Rona has denied a newspaper report that it has received a takeover offer from Lowe’s Companies or has held discussions with its U.S.-based rival.
“Rona has not received any proposal of any kind from Lowe’s and there have been no discussions between the two companies on this subject,” the Quebec-based company said Monday, days after Robert Dutton suddenly stepped down as CEO amid weak results, prompting some investors to urge the two sides to open talks.
Montreal La Presse reported Saturday that Dutton resigned because he disagreed with the Rona board’s interest in a $15 per share offer it had received from Lowe’s.
No comment on interest in company
A Lowe’s spokeswoman said Friday that it has not had any conversations with Rona since it withdrew its proposal in September to offer $14.50 per share cash, but
Julie Yenichek wouldn’t say if the company was still interested in a takeover.
Irwin Michael, portfolio manager of Toronto-based ABC Funds, one of Rona’s largest shareholders, said the home-improvement retailer’s board should launch discussions with Lowe’s to undertake major change in the face of years of poor results and a weak retailing environment.
The Dutton era was a period when Rona grew enormously. It did so by building new big box locations, making acquisitions and partnerships in Canada’s fragmented home-improvement industry, and adopting a variety of store formats.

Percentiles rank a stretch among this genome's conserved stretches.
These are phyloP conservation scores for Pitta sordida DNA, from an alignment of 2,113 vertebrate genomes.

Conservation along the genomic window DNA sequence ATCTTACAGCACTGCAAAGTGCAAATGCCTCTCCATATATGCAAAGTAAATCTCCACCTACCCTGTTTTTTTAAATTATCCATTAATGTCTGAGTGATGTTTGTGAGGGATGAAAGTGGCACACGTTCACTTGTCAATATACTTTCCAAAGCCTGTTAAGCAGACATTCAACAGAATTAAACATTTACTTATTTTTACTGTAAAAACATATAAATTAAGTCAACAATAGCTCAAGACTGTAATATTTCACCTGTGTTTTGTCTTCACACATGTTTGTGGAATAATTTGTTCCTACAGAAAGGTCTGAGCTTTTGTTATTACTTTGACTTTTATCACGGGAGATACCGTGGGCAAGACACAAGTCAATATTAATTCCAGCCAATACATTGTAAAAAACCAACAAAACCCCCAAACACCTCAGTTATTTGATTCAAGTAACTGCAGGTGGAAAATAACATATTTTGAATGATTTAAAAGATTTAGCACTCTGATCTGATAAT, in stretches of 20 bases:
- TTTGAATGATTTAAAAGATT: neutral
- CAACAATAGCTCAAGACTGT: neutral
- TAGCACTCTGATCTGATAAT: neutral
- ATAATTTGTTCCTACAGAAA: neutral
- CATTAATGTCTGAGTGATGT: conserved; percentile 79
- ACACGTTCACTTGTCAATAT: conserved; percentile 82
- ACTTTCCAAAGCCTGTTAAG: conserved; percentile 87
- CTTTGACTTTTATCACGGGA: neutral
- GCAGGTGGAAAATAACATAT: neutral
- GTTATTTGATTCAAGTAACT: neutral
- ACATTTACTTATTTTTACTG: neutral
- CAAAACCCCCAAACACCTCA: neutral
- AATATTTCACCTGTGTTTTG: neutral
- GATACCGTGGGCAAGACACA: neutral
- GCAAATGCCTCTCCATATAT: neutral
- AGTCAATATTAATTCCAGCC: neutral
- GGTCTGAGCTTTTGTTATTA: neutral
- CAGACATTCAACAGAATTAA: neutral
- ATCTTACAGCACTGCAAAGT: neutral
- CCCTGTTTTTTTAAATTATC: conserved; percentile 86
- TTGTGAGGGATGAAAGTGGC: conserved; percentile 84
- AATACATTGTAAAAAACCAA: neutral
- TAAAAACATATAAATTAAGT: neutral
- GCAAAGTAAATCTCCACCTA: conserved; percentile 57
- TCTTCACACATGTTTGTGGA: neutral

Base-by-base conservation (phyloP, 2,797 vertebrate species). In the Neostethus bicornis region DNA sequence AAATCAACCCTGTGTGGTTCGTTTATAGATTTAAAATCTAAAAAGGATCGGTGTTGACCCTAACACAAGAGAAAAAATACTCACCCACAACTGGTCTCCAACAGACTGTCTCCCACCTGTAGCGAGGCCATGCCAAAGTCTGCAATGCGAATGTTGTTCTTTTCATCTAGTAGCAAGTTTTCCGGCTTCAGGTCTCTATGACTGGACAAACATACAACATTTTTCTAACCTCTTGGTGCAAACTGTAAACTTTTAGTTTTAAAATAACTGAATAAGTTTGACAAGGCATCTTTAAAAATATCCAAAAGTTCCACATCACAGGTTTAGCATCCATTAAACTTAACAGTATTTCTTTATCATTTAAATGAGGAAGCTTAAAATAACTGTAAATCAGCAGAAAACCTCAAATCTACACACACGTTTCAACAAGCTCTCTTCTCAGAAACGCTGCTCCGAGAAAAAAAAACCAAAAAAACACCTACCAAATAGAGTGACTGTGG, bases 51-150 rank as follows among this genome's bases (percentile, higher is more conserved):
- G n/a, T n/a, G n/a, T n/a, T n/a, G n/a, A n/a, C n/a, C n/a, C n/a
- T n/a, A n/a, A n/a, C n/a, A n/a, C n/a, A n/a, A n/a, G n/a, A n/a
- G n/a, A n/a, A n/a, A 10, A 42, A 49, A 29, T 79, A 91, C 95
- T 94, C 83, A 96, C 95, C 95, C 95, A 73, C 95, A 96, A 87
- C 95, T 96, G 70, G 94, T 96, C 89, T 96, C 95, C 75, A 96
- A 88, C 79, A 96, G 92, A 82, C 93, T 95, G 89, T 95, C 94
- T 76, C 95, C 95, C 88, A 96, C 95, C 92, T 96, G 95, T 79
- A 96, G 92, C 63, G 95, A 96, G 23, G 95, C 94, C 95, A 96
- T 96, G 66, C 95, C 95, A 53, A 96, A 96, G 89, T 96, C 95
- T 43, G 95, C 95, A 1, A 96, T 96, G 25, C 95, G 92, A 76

It currently has nearly 30,000 employees and 830 locations under its banner, giving Rona a bigger reach in Canada than Home Depot or Lowe’s, the No. 1 and No. 2 home improvement retailers in the United States.
Home Depot has just 180 stores across Canada and Lowe’s has about 31 Canadian locations, out of 1,745 across North America.
Derek Dley of Canaccord Genuity said Lowe’s shareholders weren’t pleased when the company announced an interest in buying Rona and would prefer that it focus on improving the performance of its U.S. stores.
Rona chief financial officer Dominique Boies will be interim CEO while the company’s board seeks a permanent successor, whom the company says must be bilingual.
On the Toronto Stock Exchange, Rona’s shares were up in trading Monday.